I think we can all agree that Guillermo del Toro is one of the strangest filmmakers currently working — so when I say that The Shape of Water may well be his oddest work to date, you know that it’s going to be weird. But even such an unequivocal statement doesn’t do the fundamental weirdness of this movie justice, and I’m not sure that any statement really could.
Playing along the lines of a Jean-Pierre Jeunet remake of The Creature from the Black Lagoon, The Shape of Water is a beautiful love story, both in terms of its sentiment and its visual aesthetic. The fact that its emotional core is rooted in the most improbable of romances only adds to the tapestry of the bizarre that del Toro has created. It’s like Amelie meets Beauty and the Beast set in Cold War-era Baltimore — which may not sound like the ideal premise for an awards-push prestige picture, but this is 2017, and I can definitely say that stranger things have happened. Splash it ain’t.
The story follows Elisa Esposito (Sally Hawkins), a cleaning woman at a government research facility leading a simple life of quiet desperation. A mute since childhood, Elisa’s only social outlets seem to be her work friend Zelda (Octavia Spencer) and her neighbor Giles, a marginally employed illustrator and closeted homosexual (Richard Jenkins). Her days consist of simple routines — from boiling eggs to masturbating in the bath, everything moves with a clockwork predictability — until Michael Shannon’s shadowy government agent Strickland shows up with a merman (Doug Jones) in tow. It’s safe to say that things only get stranger from there, and while the narrative may play out in much the way you’d expect, the impression del Toro’s film creates is almost unimaginably peculiar.
Del Toro lays the allegory on thick, with references to Greco-Roman mythology and biblical allusions aplenty — Elisa lives upstairs from a movie theater called the Orpheum, which happens to be playing Henry Koster’s The Story of Ruth; Giles references Tantalus while Strickland delivers a gut-churning rendition of the story of Sampson — but what the writer/director is really going for is Ovid’s Metamorphoses. This is a story about change itself and what it means to be human in a world populated by people who barely warrant such a designation. But at its core, The Shape of Water is a love story and one that will move even those skeptical of their capacity to empathize with an aquatic Fortean anomaly.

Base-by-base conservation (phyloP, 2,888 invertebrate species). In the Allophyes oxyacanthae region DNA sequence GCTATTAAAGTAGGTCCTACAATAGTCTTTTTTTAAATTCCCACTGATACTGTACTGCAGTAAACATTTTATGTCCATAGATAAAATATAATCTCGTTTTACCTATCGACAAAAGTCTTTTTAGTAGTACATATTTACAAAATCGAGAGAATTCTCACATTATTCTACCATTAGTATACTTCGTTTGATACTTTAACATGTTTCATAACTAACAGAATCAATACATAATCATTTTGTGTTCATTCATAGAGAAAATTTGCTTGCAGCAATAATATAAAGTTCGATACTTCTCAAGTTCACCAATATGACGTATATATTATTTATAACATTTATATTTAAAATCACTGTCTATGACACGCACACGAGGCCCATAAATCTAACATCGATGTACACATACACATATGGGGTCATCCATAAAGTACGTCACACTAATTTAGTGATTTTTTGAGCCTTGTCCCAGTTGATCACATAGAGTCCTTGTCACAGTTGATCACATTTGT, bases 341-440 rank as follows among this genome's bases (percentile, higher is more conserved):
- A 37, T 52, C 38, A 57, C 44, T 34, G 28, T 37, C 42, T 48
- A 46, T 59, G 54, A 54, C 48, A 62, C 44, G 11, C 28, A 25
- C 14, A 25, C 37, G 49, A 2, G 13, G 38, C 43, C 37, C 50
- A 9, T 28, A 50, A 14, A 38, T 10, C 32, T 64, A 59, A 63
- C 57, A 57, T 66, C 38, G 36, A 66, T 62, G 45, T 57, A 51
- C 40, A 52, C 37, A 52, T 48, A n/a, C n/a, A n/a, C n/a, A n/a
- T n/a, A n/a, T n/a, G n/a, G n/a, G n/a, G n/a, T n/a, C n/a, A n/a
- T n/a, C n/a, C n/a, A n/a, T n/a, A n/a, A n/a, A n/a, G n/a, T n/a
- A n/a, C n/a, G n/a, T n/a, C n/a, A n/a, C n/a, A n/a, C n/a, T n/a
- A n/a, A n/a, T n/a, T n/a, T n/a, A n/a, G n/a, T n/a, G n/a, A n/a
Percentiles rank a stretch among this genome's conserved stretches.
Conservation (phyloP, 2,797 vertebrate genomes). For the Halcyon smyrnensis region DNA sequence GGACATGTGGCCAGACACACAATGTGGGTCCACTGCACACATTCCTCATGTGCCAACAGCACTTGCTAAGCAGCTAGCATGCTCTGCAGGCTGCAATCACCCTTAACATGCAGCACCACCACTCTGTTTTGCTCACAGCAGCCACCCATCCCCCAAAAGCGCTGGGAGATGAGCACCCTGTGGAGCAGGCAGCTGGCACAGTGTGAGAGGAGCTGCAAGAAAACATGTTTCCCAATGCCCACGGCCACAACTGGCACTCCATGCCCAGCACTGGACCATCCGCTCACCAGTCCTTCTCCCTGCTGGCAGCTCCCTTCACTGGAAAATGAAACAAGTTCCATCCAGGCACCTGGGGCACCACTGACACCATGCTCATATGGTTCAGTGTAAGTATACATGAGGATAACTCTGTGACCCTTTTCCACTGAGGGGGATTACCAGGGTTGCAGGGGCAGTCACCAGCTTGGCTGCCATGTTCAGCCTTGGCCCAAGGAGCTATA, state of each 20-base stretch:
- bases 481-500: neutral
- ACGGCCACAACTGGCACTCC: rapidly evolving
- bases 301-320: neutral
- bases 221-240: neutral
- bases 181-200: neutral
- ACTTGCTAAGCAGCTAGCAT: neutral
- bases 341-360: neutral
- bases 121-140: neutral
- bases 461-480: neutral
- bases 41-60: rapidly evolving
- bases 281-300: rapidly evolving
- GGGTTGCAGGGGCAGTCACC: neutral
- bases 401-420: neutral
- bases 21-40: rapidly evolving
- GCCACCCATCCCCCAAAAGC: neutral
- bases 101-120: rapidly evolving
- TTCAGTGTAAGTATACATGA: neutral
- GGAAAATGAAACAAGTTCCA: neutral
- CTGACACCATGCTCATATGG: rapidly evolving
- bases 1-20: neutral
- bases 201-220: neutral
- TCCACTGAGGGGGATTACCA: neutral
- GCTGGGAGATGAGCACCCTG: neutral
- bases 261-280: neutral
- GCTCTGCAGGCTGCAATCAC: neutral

Selling a story like this depends heavily on a competent cast, and this ensemble is top-notch — Shannon is at his slimy best, Spencer and Jenkins create impressive depth in relatively modest supporting roles — but Hawkins is absolutely outstanding, upstaging everyone on the screen with her capacity to convey emotional nuance without a sound. But this is del Toro’s show, and it bears the unmistakable fingerprints of a true auteur. His visual inventiveness is absolutely remarkable from start to finish, and his judicious utilization of special effects has never been better. If you told me a year ago that a romantic drama about a woman falling in love with a sort of fish thing would be one of the most emotionally moving pictures of the year — as well as one of my favorite — I would’ve asked what you’d been smoking. But here we are. Rated R for sexual content, graphic nudity, violence and language.
Now Playing at Carolina Cinemark and Fine Arts Theatre.